Archived Viewpoints

About This Technology

Today's broadband-connected home networks help residential users enjoy entertainment, perform work, secure their homes, automate appliances, maintain health and fitness, conduct transactions, and connect people to one another. Tens of millions of households have already adopted broadband internet, Wi-Fi, massively multiplayer games, video on demand, VoIP, and IPTV services. But home-network technology is at a far more advanced state of development for some users—such as those who route video to multiple TV sets from home servers, use their cell phones to check images from home-security cameras, and control lights and climate via wall-mounted touch screens. Emerging applications include sensors that detect a user's location within the home, so that audio, video, and lighting follow the user. Home theaters also promise to become venues for immersive gaming, TV commerce, and virtual-reality fitness training. Many benefits become possible as a result of novel interconnections among broadband services, storage devices, displays, sensors, software, and other technology elements.

Although "smart-home" technology progressed slowly for decades, mass markets for home networking finally emerged in recent years. Wireless technology and standards help users address some of the key obstacles that they formerly faced—especially the difficulty of installing home networks and handling incompatibilities among multiple vendors. Wi-Fi and internet protocols allow persons of intermediate technical ability to connect multiple devices to a broadband internet service. Advanced applications still require either professional installation or system integration by a household member who has suitable expertise and patience. But even the most advanced users and installers face decisions and challenges that reflect unresolved industry issues. Notably, demand clearly exists for house-wide access to entertainment. But digital-rights management creates challenges for interconnecting HDTV sets in home networks. Similarly, worries about safety and the price of energy promise to drive demand for networked home-security and energy-management applications. But customers still need solutions that simplify the job of interconnecting cell phones, security sensors, and climate controls.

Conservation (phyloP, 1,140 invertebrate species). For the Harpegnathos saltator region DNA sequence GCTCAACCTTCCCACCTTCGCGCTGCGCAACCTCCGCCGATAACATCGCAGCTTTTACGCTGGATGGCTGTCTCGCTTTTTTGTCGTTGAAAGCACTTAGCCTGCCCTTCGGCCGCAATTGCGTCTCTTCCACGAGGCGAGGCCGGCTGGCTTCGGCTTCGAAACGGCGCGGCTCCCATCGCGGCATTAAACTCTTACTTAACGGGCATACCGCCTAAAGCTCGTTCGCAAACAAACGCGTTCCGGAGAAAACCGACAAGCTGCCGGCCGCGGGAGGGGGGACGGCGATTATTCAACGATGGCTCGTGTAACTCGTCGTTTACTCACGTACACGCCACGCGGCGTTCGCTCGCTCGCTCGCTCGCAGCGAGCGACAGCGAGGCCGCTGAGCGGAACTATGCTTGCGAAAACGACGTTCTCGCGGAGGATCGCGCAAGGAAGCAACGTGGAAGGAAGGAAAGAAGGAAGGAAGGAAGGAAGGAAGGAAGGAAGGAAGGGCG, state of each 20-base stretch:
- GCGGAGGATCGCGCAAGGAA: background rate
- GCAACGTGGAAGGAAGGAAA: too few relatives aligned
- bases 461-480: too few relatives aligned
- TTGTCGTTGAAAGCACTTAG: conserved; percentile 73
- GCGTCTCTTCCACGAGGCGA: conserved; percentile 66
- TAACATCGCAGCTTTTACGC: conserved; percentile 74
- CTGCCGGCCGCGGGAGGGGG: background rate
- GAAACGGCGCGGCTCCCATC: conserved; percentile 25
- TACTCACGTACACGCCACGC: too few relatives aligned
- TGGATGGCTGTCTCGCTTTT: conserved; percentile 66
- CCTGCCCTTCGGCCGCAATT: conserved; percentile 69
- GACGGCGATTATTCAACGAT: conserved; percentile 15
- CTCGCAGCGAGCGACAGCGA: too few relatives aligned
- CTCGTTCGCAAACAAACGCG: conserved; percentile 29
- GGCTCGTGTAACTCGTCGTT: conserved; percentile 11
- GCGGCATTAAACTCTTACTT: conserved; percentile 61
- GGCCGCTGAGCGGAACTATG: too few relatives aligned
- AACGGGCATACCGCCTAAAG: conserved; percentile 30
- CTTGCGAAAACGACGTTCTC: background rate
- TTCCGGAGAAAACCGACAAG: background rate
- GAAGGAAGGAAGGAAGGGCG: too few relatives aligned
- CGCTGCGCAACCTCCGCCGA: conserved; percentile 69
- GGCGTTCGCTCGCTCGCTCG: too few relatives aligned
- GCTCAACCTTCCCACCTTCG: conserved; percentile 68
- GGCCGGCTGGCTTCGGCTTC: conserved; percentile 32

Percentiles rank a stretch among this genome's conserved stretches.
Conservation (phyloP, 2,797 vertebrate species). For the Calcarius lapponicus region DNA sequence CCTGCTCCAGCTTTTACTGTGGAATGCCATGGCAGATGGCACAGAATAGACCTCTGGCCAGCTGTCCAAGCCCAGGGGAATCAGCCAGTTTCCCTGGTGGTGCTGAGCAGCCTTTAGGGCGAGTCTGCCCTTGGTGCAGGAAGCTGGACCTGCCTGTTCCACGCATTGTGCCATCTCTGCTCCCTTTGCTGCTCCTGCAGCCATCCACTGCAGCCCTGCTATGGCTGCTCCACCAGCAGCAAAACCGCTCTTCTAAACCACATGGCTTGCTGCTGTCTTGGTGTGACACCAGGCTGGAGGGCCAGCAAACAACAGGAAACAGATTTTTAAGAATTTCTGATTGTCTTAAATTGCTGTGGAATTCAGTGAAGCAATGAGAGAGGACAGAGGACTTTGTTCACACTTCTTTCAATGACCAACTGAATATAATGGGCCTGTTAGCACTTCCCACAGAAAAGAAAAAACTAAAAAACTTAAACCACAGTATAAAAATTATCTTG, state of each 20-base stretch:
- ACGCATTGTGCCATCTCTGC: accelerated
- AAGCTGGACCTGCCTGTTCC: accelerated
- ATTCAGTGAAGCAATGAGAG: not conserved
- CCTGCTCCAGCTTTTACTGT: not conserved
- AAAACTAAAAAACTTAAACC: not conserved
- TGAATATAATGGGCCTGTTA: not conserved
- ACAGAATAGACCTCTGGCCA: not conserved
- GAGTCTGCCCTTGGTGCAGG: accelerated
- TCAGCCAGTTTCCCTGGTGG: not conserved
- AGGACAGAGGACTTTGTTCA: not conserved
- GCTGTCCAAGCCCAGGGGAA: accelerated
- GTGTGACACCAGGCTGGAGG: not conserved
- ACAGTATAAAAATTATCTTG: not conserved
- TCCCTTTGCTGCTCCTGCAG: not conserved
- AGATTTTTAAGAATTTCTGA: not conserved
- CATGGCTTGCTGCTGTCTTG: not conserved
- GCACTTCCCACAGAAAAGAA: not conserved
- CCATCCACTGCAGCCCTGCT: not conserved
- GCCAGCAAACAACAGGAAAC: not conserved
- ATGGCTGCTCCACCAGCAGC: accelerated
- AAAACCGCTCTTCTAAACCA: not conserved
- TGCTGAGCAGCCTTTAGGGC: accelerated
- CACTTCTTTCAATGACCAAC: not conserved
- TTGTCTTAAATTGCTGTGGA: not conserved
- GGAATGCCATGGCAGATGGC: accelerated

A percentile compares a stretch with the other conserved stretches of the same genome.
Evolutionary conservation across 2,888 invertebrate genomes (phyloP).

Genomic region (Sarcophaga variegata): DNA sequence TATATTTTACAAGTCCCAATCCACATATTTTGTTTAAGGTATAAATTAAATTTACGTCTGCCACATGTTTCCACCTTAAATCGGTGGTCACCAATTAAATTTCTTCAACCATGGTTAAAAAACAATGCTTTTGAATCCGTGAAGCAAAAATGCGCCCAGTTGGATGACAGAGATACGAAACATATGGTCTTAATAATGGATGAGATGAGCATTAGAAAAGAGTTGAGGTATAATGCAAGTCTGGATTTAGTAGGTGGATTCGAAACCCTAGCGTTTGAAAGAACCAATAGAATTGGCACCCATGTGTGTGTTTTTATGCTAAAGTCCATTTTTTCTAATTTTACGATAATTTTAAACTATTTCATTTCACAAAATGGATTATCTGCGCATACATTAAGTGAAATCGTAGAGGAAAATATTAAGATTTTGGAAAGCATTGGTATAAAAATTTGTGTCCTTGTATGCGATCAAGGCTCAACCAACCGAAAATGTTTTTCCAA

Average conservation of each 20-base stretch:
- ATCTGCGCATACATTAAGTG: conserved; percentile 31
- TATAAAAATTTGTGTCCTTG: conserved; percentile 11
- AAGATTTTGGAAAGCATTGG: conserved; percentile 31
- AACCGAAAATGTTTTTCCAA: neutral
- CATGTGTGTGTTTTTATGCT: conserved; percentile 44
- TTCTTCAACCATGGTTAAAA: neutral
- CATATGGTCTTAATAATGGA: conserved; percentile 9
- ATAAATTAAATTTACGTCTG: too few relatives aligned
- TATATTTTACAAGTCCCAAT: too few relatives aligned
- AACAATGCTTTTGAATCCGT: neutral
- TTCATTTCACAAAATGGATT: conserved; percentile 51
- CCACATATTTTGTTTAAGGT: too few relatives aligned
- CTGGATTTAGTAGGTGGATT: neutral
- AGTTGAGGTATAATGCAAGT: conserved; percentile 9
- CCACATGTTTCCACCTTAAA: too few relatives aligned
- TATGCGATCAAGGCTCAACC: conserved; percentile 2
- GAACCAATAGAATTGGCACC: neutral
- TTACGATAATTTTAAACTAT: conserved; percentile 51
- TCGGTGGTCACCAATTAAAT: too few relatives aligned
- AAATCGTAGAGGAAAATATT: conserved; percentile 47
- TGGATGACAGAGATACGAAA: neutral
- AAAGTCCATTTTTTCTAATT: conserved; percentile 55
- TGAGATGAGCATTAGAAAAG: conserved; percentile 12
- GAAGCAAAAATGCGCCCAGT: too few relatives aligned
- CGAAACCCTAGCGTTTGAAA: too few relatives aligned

Development of home-networking markets will affect household lifestyles, the business environment for industries that sell retail products and services, and suppliers to those industries. Future users will enjoy new content-delivery channels, an array of new telecommunications services, and a sense of command and control over household security and comfort. Manufacturers, service providers, retailers, and other organizations are creating complex multiparty business models, investing in large R&D programs, and devoting a good deal of marketing effort to home-network business development. Significantly, some home-networking companies are influenced by the cell-phone business, which offers low price of entry in exchange for recurring revenue. But nobody knows if the monthly and pay-as-you-go models will win the day against a simple cash-and-carry, plug-and-play approach to retailing. In any event, winning organizations will maintain a high level of awareness about what technologies households are prepared to accept and what specific benefits will become possible as technology progress translates into value.